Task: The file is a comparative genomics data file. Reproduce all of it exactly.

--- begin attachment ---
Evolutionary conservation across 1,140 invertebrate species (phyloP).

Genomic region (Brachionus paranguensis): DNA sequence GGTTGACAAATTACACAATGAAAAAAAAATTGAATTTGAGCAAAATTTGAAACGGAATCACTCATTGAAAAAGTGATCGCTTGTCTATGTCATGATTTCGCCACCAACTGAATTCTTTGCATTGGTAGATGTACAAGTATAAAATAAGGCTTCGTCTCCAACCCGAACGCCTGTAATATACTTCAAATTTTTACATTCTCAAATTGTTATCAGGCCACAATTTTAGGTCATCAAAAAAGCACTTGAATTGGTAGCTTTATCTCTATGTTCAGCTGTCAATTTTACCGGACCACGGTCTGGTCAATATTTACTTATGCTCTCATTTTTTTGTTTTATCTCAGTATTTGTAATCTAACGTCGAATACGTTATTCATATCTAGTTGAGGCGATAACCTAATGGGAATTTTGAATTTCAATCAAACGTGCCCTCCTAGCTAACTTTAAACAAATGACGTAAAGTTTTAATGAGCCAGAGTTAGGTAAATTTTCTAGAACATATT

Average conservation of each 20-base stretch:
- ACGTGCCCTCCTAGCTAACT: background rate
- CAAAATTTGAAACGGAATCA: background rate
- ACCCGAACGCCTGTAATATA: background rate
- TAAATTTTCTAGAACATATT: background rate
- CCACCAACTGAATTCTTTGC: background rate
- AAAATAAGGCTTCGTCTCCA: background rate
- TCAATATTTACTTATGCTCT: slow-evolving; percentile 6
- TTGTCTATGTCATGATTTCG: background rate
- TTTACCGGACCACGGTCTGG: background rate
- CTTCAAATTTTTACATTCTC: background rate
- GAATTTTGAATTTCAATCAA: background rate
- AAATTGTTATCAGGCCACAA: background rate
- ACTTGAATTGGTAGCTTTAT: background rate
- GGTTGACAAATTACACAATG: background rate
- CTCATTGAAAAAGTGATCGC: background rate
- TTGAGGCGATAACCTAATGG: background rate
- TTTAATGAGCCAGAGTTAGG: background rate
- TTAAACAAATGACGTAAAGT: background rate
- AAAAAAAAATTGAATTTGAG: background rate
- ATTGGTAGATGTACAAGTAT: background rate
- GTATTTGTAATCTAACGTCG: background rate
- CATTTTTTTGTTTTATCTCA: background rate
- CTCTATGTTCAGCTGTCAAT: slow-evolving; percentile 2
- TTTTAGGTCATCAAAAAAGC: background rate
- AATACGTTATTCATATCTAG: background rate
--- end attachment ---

Evolutionary conservation across 1,140 invertebrate species (phyloP).

Genomic region (Brachionus paranguensis): DNA sequence GGTTGACAAATTACACAATGAAAAAAAAATTGAATTTGAGCAAAATTTGAAACGGAATCACTCATTGAAAAAGTGATCGCTTGTCTATGTCATGATTTCGCCACCAACTGAATTCTTTGCATTGGTAGATGTACAAGTATAAAATAAGGCTTCGTCTCCAACCCGAACGCCTGTAATATACTTCAAATTTTTACATTCTCAAATTGTTATCAGGCCACAATTTTAGGTCATCAAAAAAGCACTTGAATTGGTAGCTTTATCTCTATGTTCAGCTGTCAATTTTACCGGACCACGGTCTGGTCAATATTTACTTATGCTCTCATTTTTTTGTTTTATCTCAGTATTTGTAATCTAACGTCGAATACGTTATTCATATCTAGTTGAGGCGATAACCTAATGGGAATTTTGAATTTCAATCAAACGTGCCCTCCTAGCTAACTTTAAACAAATGACGTAAAGTTTTAATGAGCCAGAGTTAGGTAAATTTTCTAGAACATATT

Average conservation of each 20-base stretch:
- ACGTGCCCTCCTAGCTAACT: background rate
- CAAAATTTGAAACGGAATCA: background rate
- ACCCGAACGCCTGTAATATA: background rate
- TAAATTTTCTAGAACATATT: background rate
- CCACCAACTGAATTCTTTGC: background rate
- AAAATAAGGCTTCGTCTCCA: background rate
- TCAATATTTACTTATGCTCT: slow-evolving; percentile 6
- TTGTCTATGTCATGATTTCG: background rate
- TTTACCGGACCACGGTCTGG: background rate
- CTTCAAATTTTTACATTCTC: background rate
- GAATTTTGAATTTCAATCAA: background rate
- AAATTGTTATCAGGCCACAA: background rate
- ACTTGAATTGGTAGCTTTAT: background rate
- GGTTGACAAATTACACAATG: background rate
- CTCATTGAAAAAGTGATCGC: background rate
- TTGAGGCGATAACCTAATGG: background rate
- TTTAATGAGCCAGAGTTAGG: background rate
- TTAAACAAATGACGTAAAGT: background rate
- AAAAAAAAATTGAATTTGAG: background rate
- ATTGGTAGATGTACAAGTAT: background rate
- GTATTTGTAATCTAACGTCG: background rate
- CATTTTTTTGTTTTATCTCA: background rate
- CTCTATGTTCAGCTGTCAAT: slow-evolving; percentile 2
- TTTTAGGTCATCAAAAAAGC: background rate
- AATACGTTATTCATATCTAG: background rate